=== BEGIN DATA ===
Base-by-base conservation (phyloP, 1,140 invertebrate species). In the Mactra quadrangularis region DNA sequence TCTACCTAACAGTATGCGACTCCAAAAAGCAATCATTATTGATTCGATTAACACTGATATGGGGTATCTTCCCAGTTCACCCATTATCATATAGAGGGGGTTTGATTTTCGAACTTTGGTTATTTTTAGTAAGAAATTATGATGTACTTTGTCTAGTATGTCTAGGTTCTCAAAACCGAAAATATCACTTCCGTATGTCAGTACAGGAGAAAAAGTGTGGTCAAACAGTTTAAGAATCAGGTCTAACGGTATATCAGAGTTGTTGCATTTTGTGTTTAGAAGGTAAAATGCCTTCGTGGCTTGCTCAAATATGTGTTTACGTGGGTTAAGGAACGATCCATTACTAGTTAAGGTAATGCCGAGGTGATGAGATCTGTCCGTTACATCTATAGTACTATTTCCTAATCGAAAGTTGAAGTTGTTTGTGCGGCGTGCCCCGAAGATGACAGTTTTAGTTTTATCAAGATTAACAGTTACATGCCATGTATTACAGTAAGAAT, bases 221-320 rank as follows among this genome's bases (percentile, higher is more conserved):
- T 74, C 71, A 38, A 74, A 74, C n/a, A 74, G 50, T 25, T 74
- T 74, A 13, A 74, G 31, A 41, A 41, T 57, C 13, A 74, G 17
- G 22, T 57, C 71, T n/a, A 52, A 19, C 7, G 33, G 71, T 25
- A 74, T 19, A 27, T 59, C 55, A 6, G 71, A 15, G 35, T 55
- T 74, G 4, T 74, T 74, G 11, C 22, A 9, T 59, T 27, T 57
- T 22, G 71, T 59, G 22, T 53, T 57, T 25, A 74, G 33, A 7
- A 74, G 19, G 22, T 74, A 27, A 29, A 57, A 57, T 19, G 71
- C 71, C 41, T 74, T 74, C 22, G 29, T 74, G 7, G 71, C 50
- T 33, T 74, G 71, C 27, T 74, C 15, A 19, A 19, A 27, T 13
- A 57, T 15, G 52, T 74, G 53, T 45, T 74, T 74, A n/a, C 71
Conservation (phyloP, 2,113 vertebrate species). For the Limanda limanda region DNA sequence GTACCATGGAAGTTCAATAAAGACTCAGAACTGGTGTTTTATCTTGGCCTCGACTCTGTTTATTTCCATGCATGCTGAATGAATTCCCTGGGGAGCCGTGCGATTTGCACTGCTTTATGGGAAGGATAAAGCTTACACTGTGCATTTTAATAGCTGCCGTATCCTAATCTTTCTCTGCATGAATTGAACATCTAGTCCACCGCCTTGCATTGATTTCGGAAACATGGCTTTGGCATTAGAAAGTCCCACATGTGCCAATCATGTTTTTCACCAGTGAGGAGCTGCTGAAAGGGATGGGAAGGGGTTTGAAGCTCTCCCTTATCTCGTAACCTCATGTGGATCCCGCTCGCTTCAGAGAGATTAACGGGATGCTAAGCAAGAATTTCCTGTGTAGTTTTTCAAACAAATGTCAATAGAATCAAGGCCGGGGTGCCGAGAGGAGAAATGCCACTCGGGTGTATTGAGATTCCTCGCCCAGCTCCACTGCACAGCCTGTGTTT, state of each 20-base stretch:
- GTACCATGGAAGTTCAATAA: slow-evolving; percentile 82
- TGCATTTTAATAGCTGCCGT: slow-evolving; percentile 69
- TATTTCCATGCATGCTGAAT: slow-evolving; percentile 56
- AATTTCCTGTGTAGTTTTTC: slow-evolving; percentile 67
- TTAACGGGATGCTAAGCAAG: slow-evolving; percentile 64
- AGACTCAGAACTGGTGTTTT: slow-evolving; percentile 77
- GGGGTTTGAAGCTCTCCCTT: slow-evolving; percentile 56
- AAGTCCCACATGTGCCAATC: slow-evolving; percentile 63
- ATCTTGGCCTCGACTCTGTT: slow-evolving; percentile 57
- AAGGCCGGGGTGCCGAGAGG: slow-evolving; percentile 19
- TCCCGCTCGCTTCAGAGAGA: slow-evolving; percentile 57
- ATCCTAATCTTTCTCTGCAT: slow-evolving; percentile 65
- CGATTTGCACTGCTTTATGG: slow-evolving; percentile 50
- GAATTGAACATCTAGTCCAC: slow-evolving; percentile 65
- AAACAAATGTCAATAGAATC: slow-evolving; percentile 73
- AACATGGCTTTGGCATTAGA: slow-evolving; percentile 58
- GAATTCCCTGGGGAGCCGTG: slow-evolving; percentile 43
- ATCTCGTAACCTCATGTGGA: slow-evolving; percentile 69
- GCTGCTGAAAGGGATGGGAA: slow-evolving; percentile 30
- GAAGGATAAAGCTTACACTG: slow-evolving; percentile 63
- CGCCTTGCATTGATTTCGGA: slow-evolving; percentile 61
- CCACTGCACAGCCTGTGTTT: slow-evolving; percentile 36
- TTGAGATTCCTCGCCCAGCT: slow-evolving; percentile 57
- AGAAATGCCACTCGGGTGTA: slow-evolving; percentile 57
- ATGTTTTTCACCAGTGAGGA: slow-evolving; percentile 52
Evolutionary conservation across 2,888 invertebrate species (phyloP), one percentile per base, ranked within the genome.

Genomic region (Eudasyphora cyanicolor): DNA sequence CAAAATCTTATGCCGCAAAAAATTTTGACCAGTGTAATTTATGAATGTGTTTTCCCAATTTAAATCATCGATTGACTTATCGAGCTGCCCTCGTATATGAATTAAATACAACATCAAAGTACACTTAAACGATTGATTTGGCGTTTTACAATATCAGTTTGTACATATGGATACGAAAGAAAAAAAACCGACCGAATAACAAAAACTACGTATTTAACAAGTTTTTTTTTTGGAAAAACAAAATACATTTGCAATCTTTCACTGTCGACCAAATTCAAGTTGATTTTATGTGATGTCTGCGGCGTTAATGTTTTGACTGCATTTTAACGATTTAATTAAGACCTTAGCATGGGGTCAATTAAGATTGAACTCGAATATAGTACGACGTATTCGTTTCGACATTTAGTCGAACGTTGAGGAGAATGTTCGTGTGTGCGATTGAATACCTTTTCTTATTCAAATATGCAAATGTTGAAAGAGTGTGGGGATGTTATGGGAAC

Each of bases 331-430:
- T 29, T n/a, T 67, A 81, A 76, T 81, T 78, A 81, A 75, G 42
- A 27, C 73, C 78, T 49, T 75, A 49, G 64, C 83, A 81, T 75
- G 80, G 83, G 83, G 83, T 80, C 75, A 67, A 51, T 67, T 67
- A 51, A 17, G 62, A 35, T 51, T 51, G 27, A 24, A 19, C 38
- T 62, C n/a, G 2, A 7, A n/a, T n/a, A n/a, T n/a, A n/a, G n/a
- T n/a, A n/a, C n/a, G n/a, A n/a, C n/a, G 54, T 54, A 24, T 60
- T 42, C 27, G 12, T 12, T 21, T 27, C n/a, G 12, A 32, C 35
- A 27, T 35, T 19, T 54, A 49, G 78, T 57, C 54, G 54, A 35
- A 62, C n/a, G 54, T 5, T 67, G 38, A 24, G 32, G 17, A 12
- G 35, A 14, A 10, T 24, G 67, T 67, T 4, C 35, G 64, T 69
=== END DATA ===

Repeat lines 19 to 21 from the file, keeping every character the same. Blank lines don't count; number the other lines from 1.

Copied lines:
- GGGGTTTGAAGCTCTCCCTT: slow-evolving; percentile 56
- AAGTCCCACATGTGCCAATC: slow-evolving; percentile 63
- ATCTTGGCCTCGACTCTGTT: slow-evolving; percentile 57